Tuesday

17th Sep 2019

Success of Cyprus deal depends on 'social consensus'

  • Barroso on Monday: 'With responsibility on the part of Cyprus, we will ensure that solidarity is provided' (Photo: consilium.europa.eu)

The success of the Cyprus bailout deal will depend on the social consensus around it, says the EU commission, with the island's GDP expected to dive as the size of banking sector is drastically cut.

Speaking in Brussels just hours after a new bailout deal was put together, European Commission president Jose Manuel Barroso on Monday (25 March) underlined that solidarity from euro member states is conditional.

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"With responsibility on the part of Cyprus, we will ensure that solidarity is provided by the euro area," he said.

His warning comes ahead of a planned TV address later on Monday by Cypriot President Nicos Anastasiades to explain the terms of the deal to the Cypriot people.

A previous deal which would have seen a one-off levy on all deposit holders - including the least wealthy, was rejected by the Cypriot parliament.

Under the renewed agreement, Laiki bank, the islands second-largest lender, will effectively be wound down, with all uninsured depositers taking a major hit, possibly losing all their money. Cyprus' biggest bank, Bank of Cyprus, is expected to see savers with over €100,000 take a loss of 30 to 40 percent.

International lenders also want to reduce size of Cyprus' banking sector by over half by 2018 to match the EU average of around 3.5 times GDP.

Currently the banking sector is 7.5 times the size of the economy.

Barroso said that member states would "not be able to support Cyprus with this type of business model," but admitted the effect on economic output is "uncertain" and "depends a lot on way the programme is going to be implemented."

"It depends on political factors that we cannot control. It depends, for instance, on the level of social consensus in Cyprus," he noted.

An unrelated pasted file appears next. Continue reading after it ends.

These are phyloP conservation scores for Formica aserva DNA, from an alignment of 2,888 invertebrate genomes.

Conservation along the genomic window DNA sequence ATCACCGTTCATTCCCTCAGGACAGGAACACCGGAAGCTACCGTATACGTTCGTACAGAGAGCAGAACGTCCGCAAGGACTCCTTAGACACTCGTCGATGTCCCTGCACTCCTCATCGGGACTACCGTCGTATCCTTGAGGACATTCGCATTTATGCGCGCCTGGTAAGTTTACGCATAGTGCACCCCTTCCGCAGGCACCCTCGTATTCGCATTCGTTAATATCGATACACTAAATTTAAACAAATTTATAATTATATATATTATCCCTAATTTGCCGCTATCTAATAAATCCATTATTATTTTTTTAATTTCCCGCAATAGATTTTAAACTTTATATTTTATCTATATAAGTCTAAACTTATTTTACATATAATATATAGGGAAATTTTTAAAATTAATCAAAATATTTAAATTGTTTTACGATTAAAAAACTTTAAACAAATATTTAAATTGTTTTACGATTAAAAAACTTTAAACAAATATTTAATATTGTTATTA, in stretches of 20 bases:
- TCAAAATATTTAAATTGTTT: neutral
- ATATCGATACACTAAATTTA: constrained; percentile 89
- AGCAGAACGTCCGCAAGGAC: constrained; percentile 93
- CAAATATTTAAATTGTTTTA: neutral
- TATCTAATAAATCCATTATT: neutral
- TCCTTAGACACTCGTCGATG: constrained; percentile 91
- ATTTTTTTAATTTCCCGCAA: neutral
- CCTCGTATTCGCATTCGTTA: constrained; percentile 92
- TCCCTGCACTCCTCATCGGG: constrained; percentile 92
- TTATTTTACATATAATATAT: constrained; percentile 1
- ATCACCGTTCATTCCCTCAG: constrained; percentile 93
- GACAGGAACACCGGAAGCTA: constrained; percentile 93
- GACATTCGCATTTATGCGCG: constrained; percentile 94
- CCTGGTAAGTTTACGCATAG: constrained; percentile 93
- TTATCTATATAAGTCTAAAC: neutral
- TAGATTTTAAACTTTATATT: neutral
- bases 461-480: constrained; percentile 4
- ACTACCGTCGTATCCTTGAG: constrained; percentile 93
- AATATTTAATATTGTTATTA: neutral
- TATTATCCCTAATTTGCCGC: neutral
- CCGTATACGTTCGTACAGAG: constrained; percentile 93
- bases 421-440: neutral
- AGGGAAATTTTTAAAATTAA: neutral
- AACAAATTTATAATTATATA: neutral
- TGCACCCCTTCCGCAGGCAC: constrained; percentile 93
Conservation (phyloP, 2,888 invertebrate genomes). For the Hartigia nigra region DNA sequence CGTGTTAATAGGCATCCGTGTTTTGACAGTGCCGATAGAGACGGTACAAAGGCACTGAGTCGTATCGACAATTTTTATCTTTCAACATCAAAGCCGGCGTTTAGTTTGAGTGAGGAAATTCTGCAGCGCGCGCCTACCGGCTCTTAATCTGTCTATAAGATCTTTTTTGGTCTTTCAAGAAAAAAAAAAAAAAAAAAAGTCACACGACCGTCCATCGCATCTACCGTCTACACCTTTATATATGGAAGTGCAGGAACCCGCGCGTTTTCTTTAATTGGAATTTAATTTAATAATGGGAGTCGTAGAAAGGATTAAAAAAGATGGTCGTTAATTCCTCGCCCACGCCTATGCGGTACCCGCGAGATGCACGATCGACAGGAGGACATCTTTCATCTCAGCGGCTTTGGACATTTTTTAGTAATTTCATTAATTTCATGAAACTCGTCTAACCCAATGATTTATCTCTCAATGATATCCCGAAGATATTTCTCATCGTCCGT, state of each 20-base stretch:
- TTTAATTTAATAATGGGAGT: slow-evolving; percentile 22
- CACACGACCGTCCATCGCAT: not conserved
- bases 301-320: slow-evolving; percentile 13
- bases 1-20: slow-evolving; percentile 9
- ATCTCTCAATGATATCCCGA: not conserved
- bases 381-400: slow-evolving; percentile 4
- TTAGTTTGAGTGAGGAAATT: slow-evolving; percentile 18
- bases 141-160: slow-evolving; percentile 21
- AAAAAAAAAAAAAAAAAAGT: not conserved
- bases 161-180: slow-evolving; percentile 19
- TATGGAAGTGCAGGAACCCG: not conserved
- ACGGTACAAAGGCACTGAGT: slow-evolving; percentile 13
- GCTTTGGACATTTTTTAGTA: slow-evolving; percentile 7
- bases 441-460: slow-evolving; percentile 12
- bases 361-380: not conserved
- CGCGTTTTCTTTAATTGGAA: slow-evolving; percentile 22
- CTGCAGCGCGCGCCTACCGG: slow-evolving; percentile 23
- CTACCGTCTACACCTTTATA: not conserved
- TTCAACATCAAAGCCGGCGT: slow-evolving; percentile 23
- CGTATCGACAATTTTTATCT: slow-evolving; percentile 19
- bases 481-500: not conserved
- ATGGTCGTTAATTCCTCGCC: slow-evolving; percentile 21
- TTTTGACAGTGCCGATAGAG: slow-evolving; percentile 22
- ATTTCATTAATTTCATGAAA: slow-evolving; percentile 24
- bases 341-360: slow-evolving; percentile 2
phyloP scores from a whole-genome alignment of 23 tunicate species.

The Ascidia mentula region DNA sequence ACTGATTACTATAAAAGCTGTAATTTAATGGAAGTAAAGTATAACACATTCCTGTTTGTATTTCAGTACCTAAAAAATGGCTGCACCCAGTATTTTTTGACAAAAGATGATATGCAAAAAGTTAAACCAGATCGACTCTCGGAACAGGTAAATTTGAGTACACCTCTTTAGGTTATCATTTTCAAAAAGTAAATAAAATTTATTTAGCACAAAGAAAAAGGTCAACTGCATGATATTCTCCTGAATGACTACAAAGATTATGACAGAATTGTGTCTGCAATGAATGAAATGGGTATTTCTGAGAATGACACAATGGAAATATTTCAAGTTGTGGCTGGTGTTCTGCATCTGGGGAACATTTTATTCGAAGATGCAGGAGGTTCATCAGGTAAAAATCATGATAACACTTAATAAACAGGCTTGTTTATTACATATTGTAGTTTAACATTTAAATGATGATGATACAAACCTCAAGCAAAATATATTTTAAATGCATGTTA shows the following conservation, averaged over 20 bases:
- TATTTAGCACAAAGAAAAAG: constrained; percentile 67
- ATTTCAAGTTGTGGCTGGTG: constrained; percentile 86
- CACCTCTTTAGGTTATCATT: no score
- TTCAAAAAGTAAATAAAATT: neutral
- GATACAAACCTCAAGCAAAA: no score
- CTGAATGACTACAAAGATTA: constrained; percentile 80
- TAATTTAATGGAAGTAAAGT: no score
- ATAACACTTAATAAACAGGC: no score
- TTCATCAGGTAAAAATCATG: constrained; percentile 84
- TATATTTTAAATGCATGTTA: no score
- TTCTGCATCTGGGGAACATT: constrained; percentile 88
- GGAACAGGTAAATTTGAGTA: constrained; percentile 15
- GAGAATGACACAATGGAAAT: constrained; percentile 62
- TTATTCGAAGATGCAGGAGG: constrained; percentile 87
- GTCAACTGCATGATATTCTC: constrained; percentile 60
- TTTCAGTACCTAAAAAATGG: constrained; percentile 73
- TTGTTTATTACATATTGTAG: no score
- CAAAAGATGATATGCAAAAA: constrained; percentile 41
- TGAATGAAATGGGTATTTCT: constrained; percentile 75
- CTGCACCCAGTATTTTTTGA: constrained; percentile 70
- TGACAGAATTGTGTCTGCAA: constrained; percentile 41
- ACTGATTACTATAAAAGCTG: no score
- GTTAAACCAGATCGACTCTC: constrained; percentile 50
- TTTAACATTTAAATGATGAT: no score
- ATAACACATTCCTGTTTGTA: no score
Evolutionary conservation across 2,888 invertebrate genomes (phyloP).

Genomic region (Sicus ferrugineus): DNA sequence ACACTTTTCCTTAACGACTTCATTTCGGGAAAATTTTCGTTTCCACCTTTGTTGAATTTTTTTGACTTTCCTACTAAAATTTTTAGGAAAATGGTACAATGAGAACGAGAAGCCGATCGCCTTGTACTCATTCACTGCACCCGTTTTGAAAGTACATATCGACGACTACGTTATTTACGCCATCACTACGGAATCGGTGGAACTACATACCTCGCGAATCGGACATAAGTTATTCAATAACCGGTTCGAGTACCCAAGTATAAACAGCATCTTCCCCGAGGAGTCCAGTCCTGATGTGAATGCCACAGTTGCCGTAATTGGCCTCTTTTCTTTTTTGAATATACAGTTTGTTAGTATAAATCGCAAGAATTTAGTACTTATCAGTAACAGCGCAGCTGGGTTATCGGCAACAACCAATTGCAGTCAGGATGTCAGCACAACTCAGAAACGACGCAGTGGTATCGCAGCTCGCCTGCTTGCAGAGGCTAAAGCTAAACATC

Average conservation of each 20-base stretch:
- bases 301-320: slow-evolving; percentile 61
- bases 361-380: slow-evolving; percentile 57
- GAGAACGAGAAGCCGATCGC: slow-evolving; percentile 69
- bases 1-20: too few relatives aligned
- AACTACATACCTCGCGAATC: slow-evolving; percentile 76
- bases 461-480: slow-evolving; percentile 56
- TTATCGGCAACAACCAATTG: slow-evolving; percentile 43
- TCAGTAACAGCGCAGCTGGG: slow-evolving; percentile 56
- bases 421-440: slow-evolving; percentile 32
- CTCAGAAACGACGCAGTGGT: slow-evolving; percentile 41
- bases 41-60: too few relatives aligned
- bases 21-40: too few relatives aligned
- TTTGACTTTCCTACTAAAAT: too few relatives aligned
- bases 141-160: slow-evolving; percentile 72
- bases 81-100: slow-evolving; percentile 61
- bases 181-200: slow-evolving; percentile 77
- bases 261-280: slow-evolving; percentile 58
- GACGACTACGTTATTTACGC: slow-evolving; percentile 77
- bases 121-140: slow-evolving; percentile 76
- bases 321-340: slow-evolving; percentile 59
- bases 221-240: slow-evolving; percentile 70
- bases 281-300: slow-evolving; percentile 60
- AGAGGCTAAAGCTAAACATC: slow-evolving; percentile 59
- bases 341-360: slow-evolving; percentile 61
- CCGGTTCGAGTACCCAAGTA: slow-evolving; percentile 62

But the social costs of the deal are expected to be high, with unemployment already at 15 percent.

The island was heavily dependent on its offshore banking centre for both income and employment.

It has little else to sustain the economy except tourism, with potential off-shore gas exploitation still years off.

Meanwhile, lowered GDP will raise the question of whether the €10 billion bailout will result in sustainable debt for the island, with Cypriots facing years of austerity measures to bring the debt pile down.

A number of other questions remain open following Sunday's deal.

These include when banks - closed since early last week - will reopen and whether capital controls will be introduced.

Monday also saw the EU commission launch an ideas paper on longtime financing of the EU economy, in a bid to wean it off over-reliance on banks - which are now lending far less - to finance long term investment in areas such energy infrastructure and climate change.

"It is time we focused on productive capital rather than financial capital and on productive investments," said internal market commissioner Michel Barnier.

The ideas paper suggests a great role for institutional investors such as pension funds and life insurance companies for long term funding.

Speaking specifically about Cyprus, the commissioner said that the island's "financial model has run its course."

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